Some of my best friends are gay! In fact most of them are! (What we straight guys can learn from our gay brothers about friendsh

"Some of my best friends are gay! In fact most of them are! (What we straight guys can learn from our gay brothers about friendship.)"

Last June The Village Voice published a tongue-in-cheek piece by a gay man entitled “Why I Hate Being Gay! 62 Reasons!” (You can find it here: Although the column was aimed primarily at gay men, I think I understood most of it. I got many of the cultural references, and I chuckled at the things I was supposed to chuckle at.

I think.

But reading that column also got me asking myself two questions: first, why, as a hetero guy, was I able to understand and appreciate so much of the humor? And, second, after reading that article, why did I feel compelled to write something from a straight male perspective that would sing the praises of gay men?

The answer to both of these questions is this: throughout most of my life I have been wonderfully blessed to have had numerous close friendships with gay men. And it has been my experience that not only is it a lot easier to begin friendships with gay men than it is with my fellow hetero guys, but once these friendships take root, gay guys also typically make much better friends than we straight guys do.

(I am well aware that there are some gay men out there who happen to be very nasty. Just like there are nasty people in any segment of society. But in my experience, most gay men are far kinder than they are cruel.)

Bro-mance? Man-date? I am also aware that there are some straight men who against all odds do manage to maintain long-term, emotionally-intimate relationships with other straight guys. Interestingly, I never hear these men refer to these relationships as “bro-mances” or to their activities as “man-dates.” Maybe this is because these guys understand that to use such silly terms cheapens the deep love they feel for each other.

But the fact that society even has these new terms “bro-mance” and “man-date” suggests that we are only now beginning to grapple with how to describe the relatively rare phenomenon of deep intimacy among straight men. And while some straight guys do have this deep intimacy with other straight men, I believe that most of us don’t – either because it makes us uncomfortable, or because we just don’t know how.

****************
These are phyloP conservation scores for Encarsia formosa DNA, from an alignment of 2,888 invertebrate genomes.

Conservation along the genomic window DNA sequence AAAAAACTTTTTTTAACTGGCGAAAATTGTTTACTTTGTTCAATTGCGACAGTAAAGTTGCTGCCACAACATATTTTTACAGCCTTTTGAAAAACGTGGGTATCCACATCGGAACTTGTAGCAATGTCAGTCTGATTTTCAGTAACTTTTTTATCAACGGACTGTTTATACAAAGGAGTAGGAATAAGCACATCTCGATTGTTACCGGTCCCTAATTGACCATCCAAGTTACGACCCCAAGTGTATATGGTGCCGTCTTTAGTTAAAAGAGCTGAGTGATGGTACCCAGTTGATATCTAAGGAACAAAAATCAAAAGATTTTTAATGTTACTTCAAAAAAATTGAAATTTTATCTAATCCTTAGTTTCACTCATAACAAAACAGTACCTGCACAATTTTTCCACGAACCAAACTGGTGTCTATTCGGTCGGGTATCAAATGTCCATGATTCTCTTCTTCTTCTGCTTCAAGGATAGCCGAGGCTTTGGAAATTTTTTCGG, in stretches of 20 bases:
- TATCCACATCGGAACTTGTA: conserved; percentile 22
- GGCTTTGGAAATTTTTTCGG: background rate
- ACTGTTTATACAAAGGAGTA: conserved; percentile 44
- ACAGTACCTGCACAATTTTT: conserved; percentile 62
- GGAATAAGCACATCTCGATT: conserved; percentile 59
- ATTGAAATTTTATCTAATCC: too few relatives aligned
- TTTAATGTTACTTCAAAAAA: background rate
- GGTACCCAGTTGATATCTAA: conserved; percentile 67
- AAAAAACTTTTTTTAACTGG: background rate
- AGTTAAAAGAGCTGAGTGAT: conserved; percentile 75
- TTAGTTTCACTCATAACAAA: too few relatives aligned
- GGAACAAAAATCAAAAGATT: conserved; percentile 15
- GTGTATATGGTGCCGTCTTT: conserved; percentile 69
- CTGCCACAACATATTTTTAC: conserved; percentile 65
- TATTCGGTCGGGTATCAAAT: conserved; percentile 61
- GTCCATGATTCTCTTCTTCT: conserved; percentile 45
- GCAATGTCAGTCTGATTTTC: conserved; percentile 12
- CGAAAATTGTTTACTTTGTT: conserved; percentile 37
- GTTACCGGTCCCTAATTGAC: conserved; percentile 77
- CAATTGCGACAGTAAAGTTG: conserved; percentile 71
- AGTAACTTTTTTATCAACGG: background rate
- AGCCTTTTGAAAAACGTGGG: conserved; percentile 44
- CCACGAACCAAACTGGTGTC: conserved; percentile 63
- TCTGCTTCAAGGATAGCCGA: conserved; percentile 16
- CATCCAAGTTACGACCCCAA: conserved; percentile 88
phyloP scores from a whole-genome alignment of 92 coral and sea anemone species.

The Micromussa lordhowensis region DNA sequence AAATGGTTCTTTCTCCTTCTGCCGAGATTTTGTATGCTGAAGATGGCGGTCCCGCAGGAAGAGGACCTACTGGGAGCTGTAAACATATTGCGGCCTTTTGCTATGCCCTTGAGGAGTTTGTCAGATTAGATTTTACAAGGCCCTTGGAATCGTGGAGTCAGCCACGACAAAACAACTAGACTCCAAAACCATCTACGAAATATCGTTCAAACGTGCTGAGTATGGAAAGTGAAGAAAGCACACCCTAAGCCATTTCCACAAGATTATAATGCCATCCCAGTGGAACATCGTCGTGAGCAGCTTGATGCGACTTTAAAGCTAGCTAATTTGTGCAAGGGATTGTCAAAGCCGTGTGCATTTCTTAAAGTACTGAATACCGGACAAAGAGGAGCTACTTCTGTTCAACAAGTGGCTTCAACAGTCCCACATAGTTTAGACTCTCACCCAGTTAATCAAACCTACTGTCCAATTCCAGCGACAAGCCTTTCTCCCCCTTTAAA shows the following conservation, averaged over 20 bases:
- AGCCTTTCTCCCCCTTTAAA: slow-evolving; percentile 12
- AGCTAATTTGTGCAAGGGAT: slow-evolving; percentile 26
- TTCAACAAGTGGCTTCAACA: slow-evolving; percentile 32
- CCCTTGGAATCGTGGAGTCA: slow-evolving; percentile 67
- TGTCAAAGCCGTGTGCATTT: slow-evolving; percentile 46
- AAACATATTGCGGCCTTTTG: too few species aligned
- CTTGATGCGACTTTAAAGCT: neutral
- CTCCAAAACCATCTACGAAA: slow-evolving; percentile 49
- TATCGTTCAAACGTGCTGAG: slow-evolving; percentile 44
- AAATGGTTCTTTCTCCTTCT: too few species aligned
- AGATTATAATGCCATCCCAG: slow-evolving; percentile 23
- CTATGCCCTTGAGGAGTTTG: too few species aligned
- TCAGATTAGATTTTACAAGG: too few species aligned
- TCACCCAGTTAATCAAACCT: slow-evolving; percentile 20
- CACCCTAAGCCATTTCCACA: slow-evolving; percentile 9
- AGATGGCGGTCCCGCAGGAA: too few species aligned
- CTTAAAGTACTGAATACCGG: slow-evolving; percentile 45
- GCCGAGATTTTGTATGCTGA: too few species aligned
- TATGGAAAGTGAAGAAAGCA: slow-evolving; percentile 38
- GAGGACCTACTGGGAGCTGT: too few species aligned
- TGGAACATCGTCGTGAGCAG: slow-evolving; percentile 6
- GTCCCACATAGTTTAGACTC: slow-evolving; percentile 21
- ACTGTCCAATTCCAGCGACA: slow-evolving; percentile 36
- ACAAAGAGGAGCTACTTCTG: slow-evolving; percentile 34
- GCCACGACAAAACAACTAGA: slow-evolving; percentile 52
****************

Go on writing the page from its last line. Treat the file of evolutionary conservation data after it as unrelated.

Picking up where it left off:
Social isolation and violence. So what does all of this have to do with pro-feminism and working to end violence against women? The social isolation that is all too common with many heterosexual males has been linked to a whole slew of problems, including relationship violence. Many of us hetero guys are terribly isolated. Having few if any close friends, many of us lack the social networks that would help to lighten our load. And, tragically, far too many of us act out our suffering onto the women in our lives.

But it turns out that there are models that we straight men can follow that would help us improve our relationships with other guys – and shore up our social networks. One model is women’s friendships. Women typically have far superior relational skills when compared to straight men – and they have more rewarding, more supportive friendships as a result. But another model – this one a model of friendships between men – comes from our gay brothers. If we are willing to follow their lead, there are many lessons we can learn from gay men, including:

1. Invest in cultivating intimacy with other men. As a straight guy, I myself do not feel especially comfortable theorizing about why gay men might act in certain ways. But according to the researcher Peter Nardi, who has published widely on the structure, character, and function of gay men’s friendships, a sense of connectedness with others often plays an immense role in the lives of gay men. Friendships among gay men, Nardi writes, help to create, sustain, and maintain a sense of connection and community. And many gay men invest a lot of energy in their friendships.

For most straight guys, on the other hand, it seems that friendships often come in far lower on our list of priorities. Our connections with other men sometimes seem almost to be an afterthought. When we play golf or go fishing or watch the game with the guys, it is an open question as to which domain is more important: the activity in which we are engaged, or the people with whom we are doing it?

Is it just the party that matters, or the guests who are there?